The central region Nuu-chah-nulth tribes can expect to see a variety of cultural and environmental benefits from the Clayoquot Biosphere Trust’s new Vital Grant program.
These include cleaner beaches as well as increased ecological, cultural and language learning opportunities for students and families - plus more financial support for a healing movement carried by local men. Nuu-chah-nulth cultural and language documentation and archiving also received support.
Clayoquot Biopshere Trust (CBT) announced the successful recipients of their first ever Vital Grants at an April 20 gathering at the Darwin Café in Tofino. Four grants of $20,000 each were awarded. The four projects are Carving on the Edge Society’s “Putting the culture in the hands of our children,” Raincoast Field School at Ucluelet Elementary, Surfrider Foundation’s 2018 Remote Clean Up Series & Ahousaht Beach Clean Team and the Westcoast Community Resources Society & Strengthening a Strong Foundation Kliilth Pi-taap Taaqumths Men’s Group.
“Our goal is to achieve all aspects of sustainability: cultural, social, economic and environmental in order to meet the mandate of the UNESCO Biosphere Designation,” said Rebecca Hurwitz, CBT Executive Director. “The United Nations launched 17 sustainable development goals with the ambitious aim to solve some of the world’s most critical sustainability issues by 2030.”
The Vital Grants program was developed in response to feedback from local organizations, volunteers and other funders. Hurwitz said the CBT received appreciation for its flexibility and the work its doing in the communities.
“One comment really stood out and that is one grantee simply stated that, ‘small grants make it difficult to address big issues’,” said Hurwitz. “With this in mind, for 2018 we created the new Vital Grants program, a stream of partnership funding to address regional priorities and complex challenges.”
The Carving on the Edge Festival Society’s project, “Putting the culture in the hands of our children,” partners with other cultural educators. It includes the creation of a mural with Tla-o-qui-aht youth, as well as some archival and language presentations and documentation in connection with the Carving Festival. Helene Descoteaux explained the group’s goal is “to put together a few different projects all based around intergenerational learning.”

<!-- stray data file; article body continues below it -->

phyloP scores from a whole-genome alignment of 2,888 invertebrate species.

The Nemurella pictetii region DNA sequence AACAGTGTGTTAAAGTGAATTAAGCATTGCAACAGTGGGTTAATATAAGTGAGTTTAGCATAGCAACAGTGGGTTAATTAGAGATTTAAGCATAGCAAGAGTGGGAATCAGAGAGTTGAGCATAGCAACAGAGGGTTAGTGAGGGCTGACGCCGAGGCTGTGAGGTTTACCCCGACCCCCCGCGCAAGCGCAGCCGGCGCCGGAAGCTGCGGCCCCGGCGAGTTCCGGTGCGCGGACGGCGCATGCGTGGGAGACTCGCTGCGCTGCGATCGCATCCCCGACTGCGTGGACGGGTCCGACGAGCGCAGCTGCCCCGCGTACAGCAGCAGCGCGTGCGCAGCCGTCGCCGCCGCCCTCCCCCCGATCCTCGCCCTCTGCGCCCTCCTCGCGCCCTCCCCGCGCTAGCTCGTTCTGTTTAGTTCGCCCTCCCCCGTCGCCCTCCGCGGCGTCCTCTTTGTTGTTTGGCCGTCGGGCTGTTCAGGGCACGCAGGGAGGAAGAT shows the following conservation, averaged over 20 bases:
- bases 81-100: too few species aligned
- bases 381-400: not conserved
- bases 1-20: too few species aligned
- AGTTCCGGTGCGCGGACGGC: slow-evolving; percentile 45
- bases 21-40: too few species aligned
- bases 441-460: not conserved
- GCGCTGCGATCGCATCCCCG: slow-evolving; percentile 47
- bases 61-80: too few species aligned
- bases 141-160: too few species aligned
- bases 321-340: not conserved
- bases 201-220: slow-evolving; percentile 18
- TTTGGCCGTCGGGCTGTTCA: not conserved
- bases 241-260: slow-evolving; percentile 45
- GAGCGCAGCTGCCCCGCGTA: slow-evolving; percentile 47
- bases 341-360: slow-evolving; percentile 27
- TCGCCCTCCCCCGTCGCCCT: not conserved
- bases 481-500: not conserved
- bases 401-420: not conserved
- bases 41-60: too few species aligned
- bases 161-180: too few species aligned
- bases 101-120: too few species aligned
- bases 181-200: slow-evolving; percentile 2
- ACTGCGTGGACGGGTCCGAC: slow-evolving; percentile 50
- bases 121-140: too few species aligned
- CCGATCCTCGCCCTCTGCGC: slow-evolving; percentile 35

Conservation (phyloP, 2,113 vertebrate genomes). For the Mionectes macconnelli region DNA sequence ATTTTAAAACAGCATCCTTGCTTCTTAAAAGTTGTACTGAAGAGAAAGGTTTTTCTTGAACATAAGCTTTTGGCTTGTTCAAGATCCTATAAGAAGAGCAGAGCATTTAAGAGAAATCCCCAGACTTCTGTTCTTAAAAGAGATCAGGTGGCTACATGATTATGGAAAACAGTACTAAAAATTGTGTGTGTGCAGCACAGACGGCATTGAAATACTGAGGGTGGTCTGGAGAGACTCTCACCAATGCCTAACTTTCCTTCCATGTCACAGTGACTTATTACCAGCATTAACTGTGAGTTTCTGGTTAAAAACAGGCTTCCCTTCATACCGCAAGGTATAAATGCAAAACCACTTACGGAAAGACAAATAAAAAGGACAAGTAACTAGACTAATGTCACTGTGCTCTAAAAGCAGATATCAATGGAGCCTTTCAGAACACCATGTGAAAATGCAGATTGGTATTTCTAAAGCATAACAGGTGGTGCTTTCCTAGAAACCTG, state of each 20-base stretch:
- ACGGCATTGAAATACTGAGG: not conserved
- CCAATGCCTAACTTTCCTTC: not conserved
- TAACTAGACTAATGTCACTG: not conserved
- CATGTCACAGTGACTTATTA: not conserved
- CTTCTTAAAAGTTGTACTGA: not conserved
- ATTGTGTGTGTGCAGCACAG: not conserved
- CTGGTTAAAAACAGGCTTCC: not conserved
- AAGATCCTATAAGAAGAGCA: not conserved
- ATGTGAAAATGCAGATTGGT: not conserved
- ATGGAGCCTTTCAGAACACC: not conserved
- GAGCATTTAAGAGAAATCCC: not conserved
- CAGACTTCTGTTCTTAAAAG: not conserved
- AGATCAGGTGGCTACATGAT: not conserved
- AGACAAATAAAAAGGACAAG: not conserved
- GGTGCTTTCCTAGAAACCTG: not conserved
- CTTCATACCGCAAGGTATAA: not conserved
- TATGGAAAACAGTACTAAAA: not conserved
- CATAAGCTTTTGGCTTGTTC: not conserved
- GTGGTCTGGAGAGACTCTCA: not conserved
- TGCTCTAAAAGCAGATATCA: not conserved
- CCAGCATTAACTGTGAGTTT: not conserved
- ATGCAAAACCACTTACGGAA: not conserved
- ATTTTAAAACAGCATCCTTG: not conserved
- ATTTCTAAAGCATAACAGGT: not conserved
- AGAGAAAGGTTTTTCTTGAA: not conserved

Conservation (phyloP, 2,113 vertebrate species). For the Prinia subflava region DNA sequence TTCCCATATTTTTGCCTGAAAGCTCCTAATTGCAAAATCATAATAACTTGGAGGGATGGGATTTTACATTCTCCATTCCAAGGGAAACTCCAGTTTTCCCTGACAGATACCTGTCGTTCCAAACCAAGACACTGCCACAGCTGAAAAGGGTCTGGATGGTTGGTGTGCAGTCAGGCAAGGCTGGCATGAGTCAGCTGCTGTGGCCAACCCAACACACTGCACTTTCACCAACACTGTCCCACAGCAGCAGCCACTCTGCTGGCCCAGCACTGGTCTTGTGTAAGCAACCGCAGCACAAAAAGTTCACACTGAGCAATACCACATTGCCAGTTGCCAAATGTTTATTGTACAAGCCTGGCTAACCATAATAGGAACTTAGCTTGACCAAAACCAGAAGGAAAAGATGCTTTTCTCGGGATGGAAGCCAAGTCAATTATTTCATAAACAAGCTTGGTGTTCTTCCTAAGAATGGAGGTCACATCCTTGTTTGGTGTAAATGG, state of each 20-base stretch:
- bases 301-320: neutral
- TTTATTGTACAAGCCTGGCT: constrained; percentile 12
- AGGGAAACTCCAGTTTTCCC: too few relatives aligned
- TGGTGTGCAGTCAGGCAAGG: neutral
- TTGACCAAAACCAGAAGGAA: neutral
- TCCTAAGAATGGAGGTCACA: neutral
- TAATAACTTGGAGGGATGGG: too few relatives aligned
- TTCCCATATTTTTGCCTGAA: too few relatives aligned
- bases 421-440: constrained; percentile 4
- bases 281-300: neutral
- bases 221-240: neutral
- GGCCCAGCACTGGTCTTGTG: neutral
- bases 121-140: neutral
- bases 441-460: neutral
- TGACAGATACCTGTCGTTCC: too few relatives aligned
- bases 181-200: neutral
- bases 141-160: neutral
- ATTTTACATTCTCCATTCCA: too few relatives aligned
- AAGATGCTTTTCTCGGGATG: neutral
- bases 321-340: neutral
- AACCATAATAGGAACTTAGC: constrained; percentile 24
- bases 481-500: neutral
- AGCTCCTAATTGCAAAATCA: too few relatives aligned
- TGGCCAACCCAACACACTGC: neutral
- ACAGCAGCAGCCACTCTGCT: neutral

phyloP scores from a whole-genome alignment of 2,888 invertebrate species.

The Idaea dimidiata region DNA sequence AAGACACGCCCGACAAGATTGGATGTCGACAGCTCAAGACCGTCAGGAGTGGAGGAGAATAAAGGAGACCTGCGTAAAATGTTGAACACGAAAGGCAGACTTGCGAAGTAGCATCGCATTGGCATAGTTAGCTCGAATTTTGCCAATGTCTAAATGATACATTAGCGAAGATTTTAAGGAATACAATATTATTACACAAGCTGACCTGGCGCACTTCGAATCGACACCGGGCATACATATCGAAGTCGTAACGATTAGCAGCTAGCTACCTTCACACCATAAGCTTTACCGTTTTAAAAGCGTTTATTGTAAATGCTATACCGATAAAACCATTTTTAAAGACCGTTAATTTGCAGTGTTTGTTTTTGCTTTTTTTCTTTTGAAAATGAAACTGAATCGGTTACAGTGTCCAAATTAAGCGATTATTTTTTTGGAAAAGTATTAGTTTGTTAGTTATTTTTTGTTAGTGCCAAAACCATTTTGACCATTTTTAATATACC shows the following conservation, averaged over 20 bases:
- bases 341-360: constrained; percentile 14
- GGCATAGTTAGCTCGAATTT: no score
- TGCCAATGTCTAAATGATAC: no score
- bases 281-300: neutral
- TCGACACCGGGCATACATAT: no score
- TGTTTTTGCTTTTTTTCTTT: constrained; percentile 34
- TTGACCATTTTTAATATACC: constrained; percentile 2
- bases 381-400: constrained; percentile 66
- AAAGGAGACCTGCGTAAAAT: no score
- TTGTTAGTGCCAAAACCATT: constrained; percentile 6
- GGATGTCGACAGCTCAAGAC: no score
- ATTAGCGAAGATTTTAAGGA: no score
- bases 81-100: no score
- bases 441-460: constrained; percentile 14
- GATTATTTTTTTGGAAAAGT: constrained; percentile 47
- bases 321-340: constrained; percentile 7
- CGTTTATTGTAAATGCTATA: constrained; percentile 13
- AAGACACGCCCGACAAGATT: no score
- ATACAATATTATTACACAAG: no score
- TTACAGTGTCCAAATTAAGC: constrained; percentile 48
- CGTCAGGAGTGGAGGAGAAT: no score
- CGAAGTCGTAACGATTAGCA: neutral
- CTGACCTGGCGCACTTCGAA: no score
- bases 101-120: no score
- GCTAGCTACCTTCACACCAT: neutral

Raincoast Education Society’s (RES) project, the Raincoast Field School at Ucluelet Elementary School, is an exciting and welcome addition to the school, according to Principal Jamie Hansen.
“For the last four years we’ve had a program in place at the Tofino Elementary School where every student gets to go out and do field trips as part of their day-to-day class life,” explained RES Executive Director Mark Maftei. “Instead of learning about science from a textbook inside, they go out to the beach to learn about it.”
A CBT backgrounder states, “Working hand in hand with teachers, RES instructors tailor individual lessons for each class in each grade, highlighting specific curricular material in structured activities and field trips.”
Maftei credits Ariane Batic, RES Field School Coordinator, with much of the success of expanding the field to school to Ucluelet Elementary.
Jason Sam, who is originally from Ahousaht and is the current Pacific Rim Surfrider chair, explained the organization’s 2018 Remote Clean Up Series & Ahousaht Beach Clean Team project.
“The beaches that aren’t visited by us as residents and visitors are really badly polluted,” he said. “So we are going to work with Ahousaht to build some capacity there to be able to have them have their own team. We have partnered with Ahousaht to create a role that will pay to coordinate a team to go out and clean these beaches that aren’t usually cleaned.”
Strengthening a Strong Foundation Kliilth Pi-taap Taaqumths Men’s Group is a project arising from a partnership between the Westcoast Community Resources Society and the men’s group. The men’s group seeks to expand on cultural activities for men to promote well-being and build resilience.
“Kliith Pi-taap Taaqumths is the act of stomping on the ground before building a house. It signifies creating a firm foundation,” states a CBT backgrounder. “The men’s group was established by men for men to come together and support one another.”
Margaret Morrison of the WCRS explained the partnership arises from shared values for health and healing.
“Sometimes we need to get together and sometimes we need to heal,” said Chris Seitcher of the Men’s group. “But sometimes we need to build a foundation so that we individuals can stand - and sometimes if we don’t have that we won’t be able to stand together.”
“Partnering with WCRS and CBT none of this would have happened if it wasn’t for teamwork,” he added. “Part of being a leader is actually allowing each other to take the lead of something.”
“Sadly it’s often the men in the community that cause a lot of the dysfunction,” reflected Dwayne Martin of the Men’s Group, “a lot of the abuse, a lot of the alcohol - so we’re trying to change that in a healthy way, just stand together as healthy men.”
“When people come to our space there’s no judgment,” said Seitcher, “we need to let go of our past so we can move forward. So there’s no judgement and everybody is welcome. We opened it not to just First Nations, but we opened it to everybody. We gather Thursdays at 7 p.m. We welcome you guys to join.”
“We see the partnership approach as vital to achieving the mandate as we bring together the strength of differing organizations, different cultures and different communities,” said Hurwitz.